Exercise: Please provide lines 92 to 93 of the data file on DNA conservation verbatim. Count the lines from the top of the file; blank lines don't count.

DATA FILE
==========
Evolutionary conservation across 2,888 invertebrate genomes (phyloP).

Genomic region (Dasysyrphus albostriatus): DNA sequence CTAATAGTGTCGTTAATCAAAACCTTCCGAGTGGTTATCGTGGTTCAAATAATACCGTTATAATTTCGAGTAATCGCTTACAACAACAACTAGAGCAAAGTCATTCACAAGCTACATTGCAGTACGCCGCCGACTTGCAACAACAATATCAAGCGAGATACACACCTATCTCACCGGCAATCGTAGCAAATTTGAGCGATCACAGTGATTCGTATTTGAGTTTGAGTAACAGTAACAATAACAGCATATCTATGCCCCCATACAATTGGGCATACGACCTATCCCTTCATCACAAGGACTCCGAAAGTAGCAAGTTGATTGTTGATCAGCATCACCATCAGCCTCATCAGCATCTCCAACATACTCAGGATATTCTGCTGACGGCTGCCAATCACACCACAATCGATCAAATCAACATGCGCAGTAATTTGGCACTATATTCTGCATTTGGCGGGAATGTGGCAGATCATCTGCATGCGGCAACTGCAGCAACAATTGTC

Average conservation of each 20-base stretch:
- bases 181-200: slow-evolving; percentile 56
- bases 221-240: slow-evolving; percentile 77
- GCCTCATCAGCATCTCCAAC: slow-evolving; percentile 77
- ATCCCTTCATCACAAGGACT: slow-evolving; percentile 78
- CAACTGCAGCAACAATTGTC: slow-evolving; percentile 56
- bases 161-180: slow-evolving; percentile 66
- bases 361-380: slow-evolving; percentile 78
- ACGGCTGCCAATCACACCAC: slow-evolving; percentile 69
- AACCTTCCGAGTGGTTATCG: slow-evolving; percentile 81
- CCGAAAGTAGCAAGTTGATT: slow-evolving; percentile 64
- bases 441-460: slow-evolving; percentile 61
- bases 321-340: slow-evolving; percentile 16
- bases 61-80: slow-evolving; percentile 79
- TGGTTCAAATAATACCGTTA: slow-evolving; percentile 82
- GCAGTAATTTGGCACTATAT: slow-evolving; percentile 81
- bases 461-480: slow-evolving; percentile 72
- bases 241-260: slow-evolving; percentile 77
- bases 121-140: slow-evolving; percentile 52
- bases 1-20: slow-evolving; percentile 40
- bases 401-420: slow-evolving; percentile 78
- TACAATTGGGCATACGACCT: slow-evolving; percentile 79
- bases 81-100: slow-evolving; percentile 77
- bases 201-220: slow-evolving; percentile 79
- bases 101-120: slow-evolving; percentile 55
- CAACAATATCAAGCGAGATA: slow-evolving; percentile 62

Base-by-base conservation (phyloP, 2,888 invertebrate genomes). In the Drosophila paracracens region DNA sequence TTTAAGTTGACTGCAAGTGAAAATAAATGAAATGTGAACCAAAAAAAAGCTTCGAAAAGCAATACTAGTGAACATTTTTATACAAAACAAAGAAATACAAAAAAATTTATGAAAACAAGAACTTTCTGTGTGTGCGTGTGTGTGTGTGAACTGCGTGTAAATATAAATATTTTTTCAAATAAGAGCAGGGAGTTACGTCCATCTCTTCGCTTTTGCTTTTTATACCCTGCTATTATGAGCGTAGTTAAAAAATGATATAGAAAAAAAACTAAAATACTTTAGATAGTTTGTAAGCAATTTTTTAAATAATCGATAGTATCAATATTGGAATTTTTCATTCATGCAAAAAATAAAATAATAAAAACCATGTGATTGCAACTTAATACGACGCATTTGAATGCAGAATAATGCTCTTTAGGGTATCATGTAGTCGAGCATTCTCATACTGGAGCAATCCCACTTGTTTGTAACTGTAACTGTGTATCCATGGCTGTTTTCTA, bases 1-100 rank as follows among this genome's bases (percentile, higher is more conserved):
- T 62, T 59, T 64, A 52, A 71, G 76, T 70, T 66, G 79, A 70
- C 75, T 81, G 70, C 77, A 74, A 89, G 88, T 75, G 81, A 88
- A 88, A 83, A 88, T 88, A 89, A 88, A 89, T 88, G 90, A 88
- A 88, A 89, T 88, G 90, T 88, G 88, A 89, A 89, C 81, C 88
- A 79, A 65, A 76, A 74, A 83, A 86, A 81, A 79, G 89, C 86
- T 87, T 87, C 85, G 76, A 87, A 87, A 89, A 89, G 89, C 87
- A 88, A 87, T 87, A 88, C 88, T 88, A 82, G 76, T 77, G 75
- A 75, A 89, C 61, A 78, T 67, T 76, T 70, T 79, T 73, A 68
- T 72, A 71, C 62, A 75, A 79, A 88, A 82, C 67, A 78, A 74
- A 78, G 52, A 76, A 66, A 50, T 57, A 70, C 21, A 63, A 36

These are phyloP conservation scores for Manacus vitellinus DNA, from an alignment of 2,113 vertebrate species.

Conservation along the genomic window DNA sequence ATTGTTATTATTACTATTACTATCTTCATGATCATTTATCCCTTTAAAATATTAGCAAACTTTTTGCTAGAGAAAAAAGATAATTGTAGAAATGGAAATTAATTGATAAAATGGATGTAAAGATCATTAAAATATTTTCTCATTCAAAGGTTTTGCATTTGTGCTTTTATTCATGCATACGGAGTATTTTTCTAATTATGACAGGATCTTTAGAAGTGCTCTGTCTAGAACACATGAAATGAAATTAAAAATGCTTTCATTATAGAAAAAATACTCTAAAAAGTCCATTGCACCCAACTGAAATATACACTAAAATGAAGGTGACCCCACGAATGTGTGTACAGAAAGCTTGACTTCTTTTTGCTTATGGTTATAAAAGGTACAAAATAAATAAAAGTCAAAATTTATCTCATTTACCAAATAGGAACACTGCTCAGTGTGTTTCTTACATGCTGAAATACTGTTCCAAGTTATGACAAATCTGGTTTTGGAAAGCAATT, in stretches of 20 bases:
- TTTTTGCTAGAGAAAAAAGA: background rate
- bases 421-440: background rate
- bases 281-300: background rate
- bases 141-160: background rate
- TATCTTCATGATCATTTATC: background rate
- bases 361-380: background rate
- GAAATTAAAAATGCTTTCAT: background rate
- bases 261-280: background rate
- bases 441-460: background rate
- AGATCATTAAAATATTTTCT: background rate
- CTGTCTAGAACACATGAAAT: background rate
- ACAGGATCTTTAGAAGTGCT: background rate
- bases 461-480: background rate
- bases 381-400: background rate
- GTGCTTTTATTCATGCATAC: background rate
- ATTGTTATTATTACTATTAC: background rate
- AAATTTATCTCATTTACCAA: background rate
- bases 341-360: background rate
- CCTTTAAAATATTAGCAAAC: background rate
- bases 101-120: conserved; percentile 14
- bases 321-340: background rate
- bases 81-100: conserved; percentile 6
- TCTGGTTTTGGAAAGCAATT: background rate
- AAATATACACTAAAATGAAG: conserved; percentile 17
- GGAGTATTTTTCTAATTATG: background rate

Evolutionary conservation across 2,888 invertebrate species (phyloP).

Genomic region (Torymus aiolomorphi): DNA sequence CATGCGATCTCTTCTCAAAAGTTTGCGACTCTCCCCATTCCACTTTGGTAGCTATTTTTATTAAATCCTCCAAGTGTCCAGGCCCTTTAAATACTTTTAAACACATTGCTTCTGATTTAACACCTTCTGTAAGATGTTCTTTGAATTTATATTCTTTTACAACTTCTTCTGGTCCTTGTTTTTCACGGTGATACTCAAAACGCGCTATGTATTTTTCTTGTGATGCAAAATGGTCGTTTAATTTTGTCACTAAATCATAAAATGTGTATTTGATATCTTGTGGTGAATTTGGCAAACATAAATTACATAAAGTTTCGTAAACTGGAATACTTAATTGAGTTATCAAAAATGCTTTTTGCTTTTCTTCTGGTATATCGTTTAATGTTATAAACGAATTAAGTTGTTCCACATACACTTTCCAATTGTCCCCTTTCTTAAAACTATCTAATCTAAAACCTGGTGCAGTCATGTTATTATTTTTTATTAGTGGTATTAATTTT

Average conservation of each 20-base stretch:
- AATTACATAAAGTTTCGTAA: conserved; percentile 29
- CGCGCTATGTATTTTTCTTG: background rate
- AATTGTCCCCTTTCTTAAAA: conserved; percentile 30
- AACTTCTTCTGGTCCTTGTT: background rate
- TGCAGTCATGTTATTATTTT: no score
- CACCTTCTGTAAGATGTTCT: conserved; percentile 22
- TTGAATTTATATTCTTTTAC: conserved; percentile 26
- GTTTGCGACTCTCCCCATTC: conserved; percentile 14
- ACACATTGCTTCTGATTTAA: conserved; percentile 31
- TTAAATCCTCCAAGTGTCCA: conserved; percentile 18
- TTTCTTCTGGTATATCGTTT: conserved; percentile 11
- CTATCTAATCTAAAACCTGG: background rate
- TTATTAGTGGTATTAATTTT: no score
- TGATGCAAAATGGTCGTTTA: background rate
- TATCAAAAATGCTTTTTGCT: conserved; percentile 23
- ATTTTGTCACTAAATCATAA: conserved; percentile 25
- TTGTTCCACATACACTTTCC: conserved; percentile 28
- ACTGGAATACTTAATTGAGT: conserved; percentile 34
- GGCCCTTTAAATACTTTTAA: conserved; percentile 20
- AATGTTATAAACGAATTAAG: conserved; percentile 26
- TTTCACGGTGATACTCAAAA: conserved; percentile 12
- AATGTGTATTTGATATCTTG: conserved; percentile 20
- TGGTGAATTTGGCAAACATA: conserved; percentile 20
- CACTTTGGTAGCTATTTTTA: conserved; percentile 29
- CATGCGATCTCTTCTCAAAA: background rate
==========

- TGGTGAATTTGGCAAACATA: conserved; percentile 20
- CACTTTGGTAGCTATTTTTA: conserved; percentile 29